Friday, June 29, 2018

Deer Harbor Notes

I had a wet early morning stop on the upper end of Deer Harbor on Orcas Island. The view looking south from the upper bay down this protected inlet shows a few docks as well as the marina dock in the upper end of the bay.  

The upper part of Deer Harbor inlet

San Juan County used some grant money to replace the bridge across the upper part of the inlet a couple of years ago.

The first bridge across the inlet was built in 1915. This latest bridge replaced the span that had been built in 1970 (deer-harbor-bridge) and is a wider structure. The project was partially significantly supported by a Nearshore Ecosystem Restoration Project. By widening the estuary opening and removing a rocked bottom under the old bridge, the estuary is supposed to drain more freely and recover some of the original habitat features.

The harbor got its name from Hudson Bay Company hunters as the site was apparently a good deer hunting site. One of the early Hudson Bay hunters, Louis Cayou, stayed on and married a Lummi Indian. His name can be seen on an early survey and was later the name given to the estuary at the head of the inlet. 

Wednesday, June 20, 2018

San Juan Travels

I do feel very fortunate that my field work includes periodic trips out to the San Juan Islands. 
Before leaving the dock at Anacortes on the early morning boat

Mount Baker and the Twin Sisters and Obstruction Pass

Sunset off Lopez

Other passengers enjoying the trip and views

Willow Island

Friday, June 15, 2018

View and Notes on Racehorse Slide

I had a nice view of the Racehorse Slide (cool-oblique-lidar-image-of-racehorse) (first-description-of-racehorse-slide)on a recent trip up the Nooksack River valley. If the clouds and rain are not low, the slide area can readily be seen.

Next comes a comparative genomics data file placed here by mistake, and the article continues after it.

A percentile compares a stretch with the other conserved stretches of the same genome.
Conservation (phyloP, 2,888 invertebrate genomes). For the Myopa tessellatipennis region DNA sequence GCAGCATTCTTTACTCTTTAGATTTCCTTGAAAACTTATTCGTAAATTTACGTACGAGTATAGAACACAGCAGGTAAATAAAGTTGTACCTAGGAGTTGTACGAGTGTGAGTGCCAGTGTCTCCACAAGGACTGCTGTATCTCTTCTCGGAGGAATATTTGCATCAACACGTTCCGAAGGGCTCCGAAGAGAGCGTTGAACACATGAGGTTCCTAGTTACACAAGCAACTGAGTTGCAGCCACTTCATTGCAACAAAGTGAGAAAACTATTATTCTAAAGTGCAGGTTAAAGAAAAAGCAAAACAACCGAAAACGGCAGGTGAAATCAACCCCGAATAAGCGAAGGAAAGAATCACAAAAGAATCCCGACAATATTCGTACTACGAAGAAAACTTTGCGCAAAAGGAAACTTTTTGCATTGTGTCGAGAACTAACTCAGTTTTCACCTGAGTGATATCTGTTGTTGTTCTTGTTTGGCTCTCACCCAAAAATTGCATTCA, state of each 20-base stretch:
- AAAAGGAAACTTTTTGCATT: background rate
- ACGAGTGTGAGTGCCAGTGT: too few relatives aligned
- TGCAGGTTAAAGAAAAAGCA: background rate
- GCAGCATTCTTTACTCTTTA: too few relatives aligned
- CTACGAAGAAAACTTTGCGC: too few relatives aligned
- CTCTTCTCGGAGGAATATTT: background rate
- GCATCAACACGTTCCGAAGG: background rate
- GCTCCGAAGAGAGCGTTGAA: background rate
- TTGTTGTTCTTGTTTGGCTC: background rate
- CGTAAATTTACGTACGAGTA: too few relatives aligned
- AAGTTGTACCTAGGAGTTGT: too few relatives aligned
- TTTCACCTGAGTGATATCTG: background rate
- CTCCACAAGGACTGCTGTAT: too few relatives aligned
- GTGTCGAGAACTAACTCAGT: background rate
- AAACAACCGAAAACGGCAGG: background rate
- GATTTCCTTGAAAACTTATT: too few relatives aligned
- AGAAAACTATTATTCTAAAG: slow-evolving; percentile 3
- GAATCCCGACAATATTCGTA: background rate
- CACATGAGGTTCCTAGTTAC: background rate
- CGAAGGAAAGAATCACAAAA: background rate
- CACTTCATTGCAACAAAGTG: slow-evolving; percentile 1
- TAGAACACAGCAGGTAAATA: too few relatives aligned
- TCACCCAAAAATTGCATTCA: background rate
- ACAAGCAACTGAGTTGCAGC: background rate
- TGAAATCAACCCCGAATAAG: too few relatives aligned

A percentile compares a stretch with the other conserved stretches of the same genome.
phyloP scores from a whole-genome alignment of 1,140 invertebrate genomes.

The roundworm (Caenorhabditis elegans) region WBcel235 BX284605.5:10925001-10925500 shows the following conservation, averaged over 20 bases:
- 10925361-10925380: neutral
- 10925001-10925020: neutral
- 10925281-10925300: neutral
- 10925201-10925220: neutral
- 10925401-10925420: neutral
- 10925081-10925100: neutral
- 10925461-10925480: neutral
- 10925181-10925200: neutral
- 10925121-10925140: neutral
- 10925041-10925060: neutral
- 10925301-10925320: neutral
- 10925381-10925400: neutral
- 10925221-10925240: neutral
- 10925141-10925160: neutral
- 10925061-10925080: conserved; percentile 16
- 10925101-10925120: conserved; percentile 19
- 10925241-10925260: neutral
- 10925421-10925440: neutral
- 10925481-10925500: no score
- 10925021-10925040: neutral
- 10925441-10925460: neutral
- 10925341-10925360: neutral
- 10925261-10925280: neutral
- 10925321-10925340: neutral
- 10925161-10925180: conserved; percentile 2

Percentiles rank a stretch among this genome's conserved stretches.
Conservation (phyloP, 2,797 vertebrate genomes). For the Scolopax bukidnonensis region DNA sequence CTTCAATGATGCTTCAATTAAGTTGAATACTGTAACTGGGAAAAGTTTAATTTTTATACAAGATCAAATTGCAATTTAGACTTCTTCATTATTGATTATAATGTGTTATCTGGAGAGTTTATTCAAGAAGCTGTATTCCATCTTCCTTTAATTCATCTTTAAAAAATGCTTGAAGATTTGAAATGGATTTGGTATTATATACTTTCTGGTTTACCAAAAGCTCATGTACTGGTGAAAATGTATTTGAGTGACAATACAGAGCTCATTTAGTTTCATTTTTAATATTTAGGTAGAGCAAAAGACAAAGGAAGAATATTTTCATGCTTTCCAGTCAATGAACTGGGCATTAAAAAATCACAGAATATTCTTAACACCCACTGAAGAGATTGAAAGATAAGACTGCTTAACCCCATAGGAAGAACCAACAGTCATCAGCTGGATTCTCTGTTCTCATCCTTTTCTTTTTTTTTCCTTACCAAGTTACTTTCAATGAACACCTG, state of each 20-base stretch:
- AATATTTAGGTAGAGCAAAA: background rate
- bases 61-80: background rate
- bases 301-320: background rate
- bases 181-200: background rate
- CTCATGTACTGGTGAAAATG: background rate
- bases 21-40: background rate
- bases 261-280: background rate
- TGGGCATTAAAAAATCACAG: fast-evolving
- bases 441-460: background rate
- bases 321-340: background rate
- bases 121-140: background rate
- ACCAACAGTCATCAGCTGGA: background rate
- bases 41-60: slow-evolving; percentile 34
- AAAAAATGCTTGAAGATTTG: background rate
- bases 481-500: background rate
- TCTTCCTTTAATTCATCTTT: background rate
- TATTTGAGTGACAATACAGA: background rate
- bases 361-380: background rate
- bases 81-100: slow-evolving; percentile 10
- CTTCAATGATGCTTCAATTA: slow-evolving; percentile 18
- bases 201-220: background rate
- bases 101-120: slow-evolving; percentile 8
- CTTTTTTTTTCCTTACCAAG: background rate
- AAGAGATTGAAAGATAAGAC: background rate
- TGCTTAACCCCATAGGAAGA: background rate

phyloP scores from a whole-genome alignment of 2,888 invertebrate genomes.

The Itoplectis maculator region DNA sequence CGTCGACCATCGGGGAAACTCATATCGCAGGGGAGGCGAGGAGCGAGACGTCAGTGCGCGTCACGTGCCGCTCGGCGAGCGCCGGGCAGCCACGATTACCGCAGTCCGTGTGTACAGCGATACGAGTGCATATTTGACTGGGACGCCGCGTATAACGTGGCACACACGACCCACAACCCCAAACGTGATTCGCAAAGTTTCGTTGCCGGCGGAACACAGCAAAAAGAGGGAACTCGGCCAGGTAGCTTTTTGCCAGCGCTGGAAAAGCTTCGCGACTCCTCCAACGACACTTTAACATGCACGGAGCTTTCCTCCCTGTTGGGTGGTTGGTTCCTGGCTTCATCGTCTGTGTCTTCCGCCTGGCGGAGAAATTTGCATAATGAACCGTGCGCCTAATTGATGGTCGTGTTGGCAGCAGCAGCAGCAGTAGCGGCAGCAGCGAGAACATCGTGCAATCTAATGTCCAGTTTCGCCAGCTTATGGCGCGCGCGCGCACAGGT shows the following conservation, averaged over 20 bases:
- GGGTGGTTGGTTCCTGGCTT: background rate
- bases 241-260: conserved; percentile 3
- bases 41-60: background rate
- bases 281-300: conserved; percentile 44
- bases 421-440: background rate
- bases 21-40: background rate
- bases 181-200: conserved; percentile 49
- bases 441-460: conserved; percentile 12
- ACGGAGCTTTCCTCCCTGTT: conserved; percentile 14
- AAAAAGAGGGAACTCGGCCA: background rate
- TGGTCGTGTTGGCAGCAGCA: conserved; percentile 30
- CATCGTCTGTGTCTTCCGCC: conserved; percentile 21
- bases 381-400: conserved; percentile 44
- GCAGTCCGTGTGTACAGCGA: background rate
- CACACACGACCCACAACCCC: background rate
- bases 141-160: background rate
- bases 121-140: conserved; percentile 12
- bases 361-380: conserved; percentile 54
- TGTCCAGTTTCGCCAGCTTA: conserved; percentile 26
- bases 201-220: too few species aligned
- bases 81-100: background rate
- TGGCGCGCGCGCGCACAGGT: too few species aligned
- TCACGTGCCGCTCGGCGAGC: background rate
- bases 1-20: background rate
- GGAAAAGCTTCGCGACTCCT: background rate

2018 view of slide

2015 view of slide

I marked up the next picture with the arrow indicating the area of the block that detached and slid as down into the lower Racehorse Creek canyon in 2009. The headwall area of the older and much larger slide that spilled out across the Nooksack River valley is marked with a dashed line. Note that additional logging has taken place between 2015 and 2018 along the southwest side (right in the picture) of slide.

Logging had taken place on and adjacent to the 2009 slide shortly before the failure took place. As can be seen in the photograph above additional logging has been taking place along the older large slide headscarp and along a block that has remained attached on to the right of the slide. That block is located on the south side of the slide. 

lidar showing large slide area and deposit

The impacts of logging on large deep-seated landslides is uncertain. It certainly is not positive, but a direct connection between logging and reactivation of deep-seated bedrock landslides has not been firmly established. The 2009 slide was certainly coincidental with the logging that had taken place, but it also took place during a very intense rain on snow event that was likely on the order of a 25 to 50 year event. Estimating the water input difference between the slope harvested and not harvested  might be an informative exercise. I am not aware if anyone has tried this. The land in question is managed by the State DNR.   

Wednesday, June 13, 2018

Notes on the Culvert Case Being Upheld

The Supreme Court split 4-4 with Kennedy sitting out. Hence, Washington State will need to proceed with fixing fish blocking culverts as previously ordered by the the US District Court.

Not much to read as with a split opinion there is no decision to be written and no dissent.   no

The story here is a good summary of the result.

Various parties had press releases. Bob Ferguson has perplexed some with his position and taking this case to the Supreme Court in direct conflict with the position of the governor and the Washington State Lands Commissioner of Public Lands.  I add a bit of commentary at the end and will do a future post with a bit more. In any event, the lower court ruling standing is a big deal.